Trust Destroyed, Says Halpern

Alamo Placita neighborhood resident Joe Halpern says the
admissions based events policy of Denver Parks “has destroyed public
trust in the management of our parks, and has utterly undermined the
Department’s credibility.” Halpern commented during a public hearing
prior to the 10-7 vote by the Parks and Recreation Advisory Board to
accept the policy.

Here is the text of Halpern’s comments:

My name is Joe Halpern. I reside in the Alamo Placita
neighborhood, and I am here both as an individual citizen and in a
representative capacity on behalf of the Alamo Placita Neighbors
Association (APNA). I request that a copy of my presentation be made
a formal part of the official record of this public hearing required
by the Denver City Charter.

APNA adopted a resolution opposing the Admission Based Events
Policy which I previously presented to this board at its February 11,
2010 meeting. A copy is attached to my remarks for your reference.
The revised draft of the Policy issued by the Department in late June
2010 fails to address the grounds for opposition previously expressed
by APNA. Therefore, APNA reconfirmed at its board meeting last night
its opposition to the Admission Based Events Policy.

Your Board is a unique Charter-created entity comprised of
members from across the city and imbued with a singular public trust.
You are the eyes, ears and advocates for all of the citizens of
Denver. While the Charter limits your power to advising the Manager
with respect to the policy and operations of the Department, please do
not underestimate the moral force of the position you take on the
proposed Policy.

Manager Patterson has already publicly stated that he will adopt
an Admission Based Events Policy. And it is my understanding that the
Manager is restricting you to an “up or down” vote on the draft Policy
before you this evening. Please exercise your moral authority by
voting against this misguided, destructive Policy.

The Policy has generated tremendous public opposition because it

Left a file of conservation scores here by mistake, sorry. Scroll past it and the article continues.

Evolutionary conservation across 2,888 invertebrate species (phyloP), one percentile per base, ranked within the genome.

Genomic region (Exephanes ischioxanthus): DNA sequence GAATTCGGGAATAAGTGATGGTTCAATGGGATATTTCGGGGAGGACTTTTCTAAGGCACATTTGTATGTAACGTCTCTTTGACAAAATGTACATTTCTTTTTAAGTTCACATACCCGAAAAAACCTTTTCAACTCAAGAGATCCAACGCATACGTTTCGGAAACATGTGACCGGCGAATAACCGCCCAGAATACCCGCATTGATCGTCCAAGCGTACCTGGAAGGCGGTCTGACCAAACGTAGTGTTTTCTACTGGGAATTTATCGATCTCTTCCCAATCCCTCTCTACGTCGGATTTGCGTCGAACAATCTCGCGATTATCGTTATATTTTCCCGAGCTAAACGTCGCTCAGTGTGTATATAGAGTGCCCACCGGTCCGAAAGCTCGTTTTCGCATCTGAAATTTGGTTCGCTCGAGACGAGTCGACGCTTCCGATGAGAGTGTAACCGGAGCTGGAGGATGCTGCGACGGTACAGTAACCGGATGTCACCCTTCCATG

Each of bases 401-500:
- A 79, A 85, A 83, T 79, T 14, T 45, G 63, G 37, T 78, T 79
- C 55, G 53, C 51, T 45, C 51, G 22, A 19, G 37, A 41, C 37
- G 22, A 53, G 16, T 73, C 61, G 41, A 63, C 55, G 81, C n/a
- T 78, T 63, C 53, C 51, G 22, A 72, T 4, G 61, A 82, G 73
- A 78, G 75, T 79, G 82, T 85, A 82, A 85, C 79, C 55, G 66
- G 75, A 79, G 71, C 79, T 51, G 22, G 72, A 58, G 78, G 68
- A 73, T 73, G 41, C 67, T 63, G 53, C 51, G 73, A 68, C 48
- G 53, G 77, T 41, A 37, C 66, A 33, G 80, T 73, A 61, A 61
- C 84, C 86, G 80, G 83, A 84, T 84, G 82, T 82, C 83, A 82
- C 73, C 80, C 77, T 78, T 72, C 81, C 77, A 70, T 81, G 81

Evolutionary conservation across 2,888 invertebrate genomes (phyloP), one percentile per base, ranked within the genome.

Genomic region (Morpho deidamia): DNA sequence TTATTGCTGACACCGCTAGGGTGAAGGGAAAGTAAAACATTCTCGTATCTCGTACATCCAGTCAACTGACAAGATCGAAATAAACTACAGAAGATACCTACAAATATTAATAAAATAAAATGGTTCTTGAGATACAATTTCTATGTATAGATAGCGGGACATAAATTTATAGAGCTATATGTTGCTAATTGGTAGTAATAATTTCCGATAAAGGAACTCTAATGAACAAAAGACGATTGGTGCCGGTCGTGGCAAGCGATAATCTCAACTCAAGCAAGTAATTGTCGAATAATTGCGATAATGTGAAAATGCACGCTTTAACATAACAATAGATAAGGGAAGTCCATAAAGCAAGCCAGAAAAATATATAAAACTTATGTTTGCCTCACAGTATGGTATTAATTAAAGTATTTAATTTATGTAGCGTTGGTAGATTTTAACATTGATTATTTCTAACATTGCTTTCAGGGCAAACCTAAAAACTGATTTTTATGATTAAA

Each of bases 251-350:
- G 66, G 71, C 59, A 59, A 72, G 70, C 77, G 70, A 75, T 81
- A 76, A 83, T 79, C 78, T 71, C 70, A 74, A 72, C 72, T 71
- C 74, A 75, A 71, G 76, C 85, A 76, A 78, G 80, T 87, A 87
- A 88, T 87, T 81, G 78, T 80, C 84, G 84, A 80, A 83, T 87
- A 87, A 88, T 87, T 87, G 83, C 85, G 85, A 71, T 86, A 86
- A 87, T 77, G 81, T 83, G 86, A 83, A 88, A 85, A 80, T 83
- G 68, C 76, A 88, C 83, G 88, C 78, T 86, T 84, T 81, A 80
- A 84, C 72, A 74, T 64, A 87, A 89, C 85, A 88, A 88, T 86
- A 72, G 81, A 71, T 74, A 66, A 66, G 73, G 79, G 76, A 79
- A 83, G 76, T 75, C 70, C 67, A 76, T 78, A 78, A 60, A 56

would allow private businesses to lease and fence off green space in
Denver parks for paid-admission-only events. This contradicts the
longstanding principle that Denver’s public parks have always been,
and should remain, free and open to all citizens, regardless of their
financial means.

Mr. Patterson and Ms. Unfug, who run the Department, are Mayoral
appointees who serve at the pleasure of the Mayor, and it is well
known that Mayor Hickenlooper has been the driving force behind this
proposed commercialization of our parks. You may have seen Joanne
Ditmer’s column in the July 30th Denver Post in which the Mayor told
her, “I promise, if I become governor I won’t put admission-based
private events in the state parks.” If that is the case, why should
he and his appointees be permitted to inflict this terrible Policy on
our city’s parks? You can convince the Mayor to change his mind by
the moral force of your “No” vote on this Policy tonight.

The proposed Policy is also bad public policy because Denver’s
parks are a finite resource, and many of them are over-used because
park growth has not kept up with population growth. Just today, the
director of the Trust For Public Lands wrote about this problem in the
Denver Post, stating, “Denver’s ratio of parks to population has
consistently slipped, so that now we find our parks system ranks well
below the average size reported by similarly dense cities, less even
than cities like Phoenix, San Diego and Houston.” He noted that